Winter Woes: Cold Weather and Your Eyes

Whether you’re worrying about reapplying your sunscreen or concerned about the road conditions after a particularly bad winter storm, the weather impacts our lives in a variety of ways. Our eyes get no reprieve when it’s cold outside; if it’s not the cold air and gusting winds, it’s the dry indoor heat we have to crank up to keep warm.

Winter Woes: Cold Weather and Your Eyes

Whether you’re worrying about reapplying your sunscreen or concerned about the road conditions after a particularly bad winter storm, the weather impacts our lives in a variety of ways. Our eyes get no reprieve when it’s cold outside; if it’s not the cold air and gusting winds, it’s the dry indoor heat we have to crank up to keep warm.


While we remember to bundle up, drive a little more carefully, salt our sidewalks, and obsessively check the weather before planning what to wear, one thing that tends to get overlooked (pun intended) in the winter is eye health. It’s important to take care of our eyes and to do that, we have to understand seasonal issues related to eye health. Here are a few ways the weather impacts eye health and how to alleviate some of the issues:
 
Dry Eyes
Harsh weather conditions can reduce the natural moisture in our eyes which causes dryness and irritation. This can manifest in itching, burning, or blurring and can lead us to rub or scratch our eyes. Use a humidifier at home as much as possible, this will help with overall dryness—eyes, skin, nose, hair. Humidifiers are a must-have for the winter months. Dry eyes can make wearing your contact lenses almost unbearable and it can also increase your chances of an eye infection. Some simple ways to treat winter dry eyes are:

  • Humidifiers
  • Over-the-counter artificial tears/eye drops
  • Drink plenty of fluids
  • Switch off between contacts and glasses. Your eyes need a little break once in a while.
  • Protect your eyes! Bundle up, wear a hat, wear sunglasses—use eye protection!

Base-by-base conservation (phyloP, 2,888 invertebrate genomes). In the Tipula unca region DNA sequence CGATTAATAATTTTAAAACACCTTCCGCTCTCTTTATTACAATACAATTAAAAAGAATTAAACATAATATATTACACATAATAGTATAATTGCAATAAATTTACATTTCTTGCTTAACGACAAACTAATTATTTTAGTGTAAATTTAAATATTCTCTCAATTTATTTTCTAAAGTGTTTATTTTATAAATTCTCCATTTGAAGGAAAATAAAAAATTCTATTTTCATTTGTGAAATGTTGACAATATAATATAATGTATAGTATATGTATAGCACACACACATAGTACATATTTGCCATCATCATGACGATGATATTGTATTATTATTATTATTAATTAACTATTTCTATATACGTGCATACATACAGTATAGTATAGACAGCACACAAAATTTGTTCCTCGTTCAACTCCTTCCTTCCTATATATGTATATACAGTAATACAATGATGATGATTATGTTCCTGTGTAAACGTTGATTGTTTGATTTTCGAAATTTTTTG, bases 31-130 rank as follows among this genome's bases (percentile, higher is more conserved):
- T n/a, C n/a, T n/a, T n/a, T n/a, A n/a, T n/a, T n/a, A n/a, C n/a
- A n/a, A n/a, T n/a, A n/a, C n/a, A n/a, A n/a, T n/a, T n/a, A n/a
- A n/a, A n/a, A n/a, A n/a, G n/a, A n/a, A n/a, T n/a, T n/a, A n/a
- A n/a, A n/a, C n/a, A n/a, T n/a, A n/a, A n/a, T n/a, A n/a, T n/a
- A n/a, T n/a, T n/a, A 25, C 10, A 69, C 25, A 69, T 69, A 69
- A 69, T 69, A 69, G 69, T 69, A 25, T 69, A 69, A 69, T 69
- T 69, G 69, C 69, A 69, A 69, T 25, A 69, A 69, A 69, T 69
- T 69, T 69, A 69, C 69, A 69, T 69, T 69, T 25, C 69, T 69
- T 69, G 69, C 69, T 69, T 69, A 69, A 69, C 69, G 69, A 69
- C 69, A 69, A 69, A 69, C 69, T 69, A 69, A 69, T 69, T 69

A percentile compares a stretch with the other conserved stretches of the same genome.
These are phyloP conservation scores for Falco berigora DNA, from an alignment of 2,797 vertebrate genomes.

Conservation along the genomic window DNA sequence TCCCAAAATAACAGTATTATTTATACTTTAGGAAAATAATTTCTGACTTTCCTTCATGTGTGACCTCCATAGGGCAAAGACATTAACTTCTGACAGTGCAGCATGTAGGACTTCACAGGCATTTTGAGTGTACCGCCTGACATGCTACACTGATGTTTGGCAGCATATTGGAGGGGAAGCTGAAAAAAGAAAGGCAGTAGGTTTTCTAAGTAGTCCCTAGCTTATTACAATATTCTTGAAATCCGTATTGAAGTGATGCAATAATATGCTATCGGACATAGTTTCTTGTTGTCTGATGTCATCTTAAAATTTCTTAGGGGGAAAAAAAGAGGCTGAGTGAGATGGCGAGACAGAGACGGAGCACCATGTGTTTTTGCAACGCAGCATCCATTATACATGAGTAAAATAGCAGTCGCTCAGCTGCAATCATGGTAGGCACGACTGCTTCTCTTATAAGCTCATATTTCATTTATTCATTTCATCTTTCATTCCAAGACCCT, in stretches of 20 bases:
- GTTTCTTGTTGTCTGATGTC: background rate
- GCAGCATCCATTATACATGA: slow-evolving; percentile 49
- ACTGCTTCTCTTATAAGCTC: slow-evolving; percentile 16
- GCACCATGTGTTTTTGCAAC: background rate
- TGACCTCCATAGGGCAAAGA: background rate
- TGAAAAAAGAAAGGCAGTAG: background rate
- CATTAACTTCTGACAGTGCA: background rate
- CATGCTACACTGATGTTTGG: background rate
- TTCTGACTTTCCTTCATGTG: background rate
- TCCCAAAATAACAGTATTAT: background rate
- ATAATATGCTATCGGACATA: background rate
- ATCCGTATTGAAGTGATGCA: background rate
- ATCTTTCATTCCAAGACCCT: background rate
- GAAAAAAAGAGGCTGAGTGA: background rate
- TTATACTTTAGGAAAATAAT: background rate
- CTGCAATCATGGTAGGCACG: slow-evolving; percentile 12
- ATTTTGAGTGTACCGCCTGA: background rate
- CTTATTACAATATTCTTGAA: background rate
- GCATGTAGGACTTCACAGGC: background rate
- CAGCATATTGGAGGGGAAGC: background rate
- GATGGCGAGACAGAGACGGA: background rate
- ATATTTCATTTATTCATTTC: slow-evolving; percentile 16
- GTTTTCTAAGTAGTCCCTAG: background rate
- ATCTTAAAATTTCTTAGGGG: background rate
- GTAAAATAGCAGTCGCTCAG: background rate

Eye Protection
This doesn’t just apply to blocking your eyes from the wind. The sun can damage your eyes even when it’s cold outside. Snowy conditions increase the sun’s U.V effects because the sun reflects off of the white snow. Here are some tips for protecting your eyes from the winter sun:
  • Sunglasses—even if the sun appears to be behind the clouds, with the snow coverage, the reflections can be very harsh.
  • Avoid rubbing. Winter means germs. Keep your hands away from your eyes unless you’ve washed them.
  • Proper Protection—winter sports are one of the best things winter has to offer. Just be sure to use eye protection.

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Understanding the Difference: Sjogren’s or Winter Dry Eyes

There’s no doubt about it, dryness and winter go together almost as well as a hat and gloves. Our skin is a little more dry, our hair is a little duller, and our eyes just feel more irritable. Eyes tend to get the brunt of the harsh weather; we bundle up our hands, feet, heads, and bodies with winter gear, but we don’t usually think about eye protection in the winter.
 

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Dr. Hinkemeyer Meets with Congressman Tom Emmer

Dr. Hinkemeyer and fellow members of the Minnesota Optometric Association were honored to speak with Congressman Tom Emmer recently about issues affecting optometry in Minnesota. We are so proud to have doctors that care deeply about these issues and improving the quality of eye care for all patients in our state.

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